Shapiro’s research is a ground-breaking investigation of early campaigns to exploit national security fears in order to  fight animal rights activists. As he told me:

“Politicians, industry, and law enforcement have long employed the rhetoric and apparatus of national security to counter animal advocacy. Today’s Green Scare actually stands on the shoulders of a century of similar efforts to marginalize animal protectionists as threats to American security.”

COINTELPRO Tactics Resurface

Throughout U.S. history, there have been government campaigns against progressive social movements. This document reveals a continuation of that trend, not only in terms of the ideological motivations, but in terms of the specific tactics used by law enforcement.

One of the most notorious eras of FBI spying in recent memory was dubbed COINTELPRO. According to FBI Director J. Edgar Hoover, COINTELPRO aimed to “expose, disrupt, misdirect, discredit, or otherwise neutralize” radical social movements in the 1960s, using any means at their disposal.

The tactics discussed in this document, including the details about spying, informants, and rumor-spreading, are direct parallels to those used in COINTELPRO. The Church Committee hearings in the 1970s ostensibly put an end to those operations, reining in rogue police operations. This is yet another example of how the COINTELPRO legacy has been institutionalized, and continues to endure.

Manufacturing the Threat

The FBI agent’s notes, no matter how disturbing, are actually quite astute throughout the document. That is, except for a final section on the potential threat posed by animal rights activists:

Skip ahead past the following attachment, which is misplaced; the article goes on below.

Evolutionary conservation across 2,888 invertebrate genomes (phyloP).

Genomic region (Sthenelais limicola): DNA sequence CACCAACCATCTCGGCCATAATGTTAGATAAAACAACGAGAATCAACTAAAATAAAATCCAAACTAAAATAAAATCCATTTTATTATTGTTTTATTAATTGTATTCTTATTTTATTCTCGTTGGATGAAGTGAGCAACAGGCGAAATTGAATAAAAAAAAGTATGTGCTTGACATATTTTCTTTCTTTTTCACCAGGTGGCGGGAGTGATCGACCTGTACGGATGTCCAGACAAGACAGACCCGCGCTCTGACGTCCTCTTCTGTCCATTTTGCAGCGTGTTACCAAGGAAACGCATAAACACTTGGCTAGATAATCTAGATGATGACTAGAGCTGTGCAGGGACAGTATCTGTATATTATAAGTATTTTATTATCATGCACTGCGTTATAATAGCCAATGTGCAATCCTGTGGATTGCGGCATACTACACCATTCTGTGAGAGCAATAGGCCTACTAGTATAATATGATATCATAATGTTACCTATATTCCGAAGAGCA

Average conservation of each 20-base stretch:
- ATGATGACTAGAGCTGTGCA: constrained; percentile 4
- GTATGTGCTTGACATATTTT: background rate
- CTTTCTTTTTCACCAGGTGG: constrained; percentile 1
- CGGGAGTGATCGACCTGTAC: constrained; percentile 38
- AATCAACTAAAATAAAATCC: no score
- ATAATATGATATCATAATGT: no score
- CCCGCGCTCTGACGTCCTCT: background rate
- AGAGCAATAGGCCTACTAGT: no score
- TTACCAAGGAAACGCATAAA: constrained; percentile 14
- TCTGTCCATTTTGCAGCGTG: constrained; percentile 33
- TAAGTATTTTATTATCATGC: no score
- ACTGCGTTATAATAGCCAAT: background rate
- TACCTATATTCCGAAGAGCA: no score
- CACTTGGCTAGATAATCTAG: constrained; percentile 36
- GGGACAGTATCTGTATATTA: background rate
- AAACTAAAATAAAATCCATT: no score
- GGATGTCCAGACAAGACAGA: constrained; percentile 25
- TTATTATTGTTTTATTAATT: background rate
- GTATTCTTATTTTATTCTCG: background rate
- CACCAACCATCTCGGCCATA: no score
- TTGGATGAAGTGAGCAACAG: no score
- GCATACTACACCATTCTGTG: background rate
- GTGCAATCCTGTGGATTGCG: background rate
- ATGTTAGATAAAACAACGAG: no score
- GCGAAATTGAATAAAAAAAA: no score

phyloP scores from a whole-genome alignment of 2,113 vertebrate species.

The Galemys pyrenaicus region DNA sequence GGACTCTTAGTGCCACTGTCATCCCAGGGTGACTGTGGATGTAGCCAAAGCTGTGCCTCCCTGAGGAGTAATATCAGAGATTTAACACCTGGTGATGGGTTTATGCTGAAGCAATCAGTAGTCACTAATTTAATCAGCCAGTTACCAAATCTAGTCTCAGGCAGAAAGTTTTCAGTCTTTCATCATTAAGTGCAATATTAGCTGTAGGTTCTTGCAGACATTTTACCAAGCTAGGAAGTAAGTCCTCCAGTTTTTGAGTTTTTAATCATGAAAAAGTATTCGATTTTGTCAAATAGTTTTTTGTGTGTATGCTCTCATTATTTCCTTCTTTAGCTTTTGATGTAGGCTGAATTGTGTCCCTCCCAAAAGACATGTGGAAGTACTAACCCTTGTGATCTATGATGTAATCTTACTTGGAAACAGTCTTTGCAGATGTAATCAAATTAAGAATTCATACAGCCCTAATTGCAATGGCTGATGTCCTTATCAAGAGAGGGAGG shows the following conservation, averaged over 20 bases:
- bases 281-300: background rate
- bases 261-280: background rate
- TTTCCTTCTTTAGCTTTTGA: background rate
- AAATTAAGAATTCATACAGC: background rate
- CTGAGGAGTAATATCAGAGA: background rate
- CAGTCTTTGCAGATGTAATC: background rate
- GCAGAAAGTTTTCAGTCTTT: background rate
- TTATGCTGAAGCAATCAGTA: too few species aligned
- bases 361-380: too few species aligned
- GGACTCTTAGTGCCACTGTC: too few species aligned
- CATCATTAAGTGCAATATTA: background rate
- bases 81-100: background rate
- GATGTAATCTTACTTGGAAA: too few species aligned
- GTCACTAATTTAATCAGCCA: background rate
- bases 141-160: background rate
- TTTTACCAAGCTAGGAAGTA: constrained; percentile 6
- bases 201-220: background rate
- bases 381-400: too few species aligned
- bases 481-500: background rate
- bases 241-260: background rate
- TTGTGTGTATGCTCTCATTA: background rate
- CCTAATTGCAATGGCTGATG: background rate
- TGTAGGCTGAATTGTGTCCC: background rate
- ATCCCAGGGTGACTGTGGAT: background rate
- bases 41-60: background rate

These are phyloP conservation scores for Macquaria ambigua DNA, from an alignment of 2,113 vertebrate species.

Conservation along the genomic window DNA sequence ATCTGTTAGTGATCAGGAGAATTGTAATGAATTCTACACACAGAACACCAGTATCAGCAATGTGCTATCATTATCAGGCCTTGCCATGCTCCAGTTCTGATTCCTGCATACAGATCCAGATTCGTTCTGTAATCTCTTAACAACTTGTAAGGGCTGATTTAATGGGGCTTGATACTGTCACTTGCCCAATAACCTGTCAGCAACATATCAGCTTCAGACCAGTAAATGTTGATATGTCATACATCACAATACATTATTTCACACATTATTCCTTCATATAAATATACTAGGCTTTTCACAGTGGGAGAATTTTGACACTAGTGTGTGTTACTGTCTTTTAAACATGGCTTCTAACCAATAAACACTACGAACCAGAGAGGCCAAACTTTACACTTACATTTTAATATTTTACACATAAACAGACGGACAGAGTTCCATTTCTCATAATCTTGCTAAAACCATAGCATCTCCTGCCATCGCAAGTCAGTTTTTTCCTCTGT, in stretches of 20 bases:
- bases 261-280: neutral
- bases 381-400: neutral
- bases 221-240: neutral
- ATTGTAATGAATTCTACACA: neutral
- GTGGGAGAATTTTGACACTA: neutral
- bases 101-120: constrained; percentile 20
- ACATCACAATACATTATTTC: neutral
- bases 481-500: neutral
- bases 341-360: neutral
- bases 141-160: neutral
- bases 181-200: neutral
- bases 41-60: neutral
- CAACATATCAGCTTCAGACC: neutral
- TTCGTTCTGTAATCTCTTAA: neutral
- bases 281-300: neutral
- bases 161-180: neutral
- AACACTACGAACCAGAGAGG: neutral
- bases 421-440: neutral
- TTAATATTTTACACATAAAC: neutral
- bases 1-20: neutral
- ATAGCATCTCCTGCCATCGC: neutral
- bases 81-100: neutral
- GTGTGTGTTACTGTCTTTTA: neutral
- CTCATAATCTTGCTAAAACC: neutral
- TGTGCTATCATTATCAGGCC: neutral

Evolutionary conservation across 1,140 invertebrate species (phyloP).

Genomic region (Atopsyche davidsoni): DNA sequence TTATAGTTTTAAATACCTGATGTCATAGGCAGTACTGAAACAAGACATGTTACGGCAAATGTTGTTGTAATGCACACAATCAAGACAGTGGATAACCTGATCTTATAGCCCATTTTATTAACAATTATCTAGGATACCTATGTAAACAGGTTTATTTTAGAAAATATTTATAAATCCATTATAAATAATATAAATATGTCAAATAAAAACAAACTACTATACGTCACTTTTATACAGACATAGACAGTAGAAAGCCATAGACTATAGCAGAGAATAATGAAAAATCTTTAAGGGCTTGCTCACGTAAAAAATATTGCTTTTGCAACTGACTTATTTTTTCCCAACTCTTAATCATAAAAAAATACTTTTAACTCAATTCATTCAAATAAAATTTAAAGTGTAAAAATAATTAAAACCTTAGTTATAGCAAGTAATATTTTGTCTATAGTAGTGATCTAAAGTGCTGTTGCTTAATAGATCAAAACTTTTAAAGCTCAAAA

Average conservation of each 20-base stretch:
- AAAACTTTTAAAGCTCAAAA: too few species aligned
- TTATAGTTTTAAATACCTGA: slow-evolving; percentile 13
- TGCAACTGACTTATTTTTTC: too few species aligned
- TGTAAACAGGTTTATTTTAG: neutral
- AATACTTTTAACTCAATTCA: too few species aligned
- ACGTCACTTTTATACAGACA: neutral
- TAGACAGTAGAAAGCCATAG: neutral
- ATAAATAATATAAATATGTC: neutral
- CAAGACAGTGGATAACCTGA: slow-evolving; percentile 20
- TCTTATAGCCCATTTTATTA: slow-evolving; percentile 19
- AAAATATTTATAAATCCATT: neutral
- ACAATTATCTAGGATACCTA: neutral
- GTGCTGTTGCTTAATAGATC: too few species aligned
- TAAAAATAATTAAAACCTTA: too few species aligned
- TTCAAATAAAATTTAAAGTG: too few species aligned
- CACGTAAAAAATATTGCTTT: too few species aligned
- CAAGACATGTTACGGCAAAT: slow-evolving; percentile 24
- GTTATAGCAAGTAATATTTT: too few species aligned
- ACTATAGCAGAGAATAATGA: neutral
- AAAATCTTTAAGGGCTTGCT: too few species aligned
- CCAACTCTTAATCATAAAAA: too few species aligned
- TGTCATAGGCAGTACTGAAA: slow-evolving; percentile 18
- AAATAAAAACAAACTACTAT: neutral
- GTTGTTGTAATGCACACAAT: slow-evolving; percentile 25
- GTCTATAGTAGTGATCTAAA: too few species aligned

“The Animal Rights Movement activists will not resort to violence as a source of funding. By that, source means that activists will not become bank robbers or armed robbers and commit crimes of that nature in order to fund their movement.”

To anyone familiar with the animal rights movement (such as the informant), the thought of this is quite odd. Animal activists have not robbed banks. They have not taken up arms. Judging by the structure of the document, though, and the accompanying material, it is clear that these transcribed comments were the informant’s response to direct questions by the FBI agent.

In other words, the FBI agent was seriously questioning the informant about the feasibility of animal rights activists and “eco-terrorists” building a true guerilla-style revolutionary movement.

In many ways, this is the most revealing segment of the entire file. The animal rights movement has never injured a single human being in the name of protecting animals, let alone in the name of money. For the FBI to entertain the possibility, and press an informant for further information, is another reflection of how much the bureau has lost touch with reality.

As I have discussed on this website at length, the creation of animal rights and environmental activists as the “number one domestic terrorism threat” has been a coordinated campaign by corporations and the politicians who represent them. As we see here, the rhetoric has taken on a life of its own; even the most far-fetched ploys are discussed straight-faced, business as usual, and the scare-mongering has been institutionalized into national security operations.

Previous post:

Next post: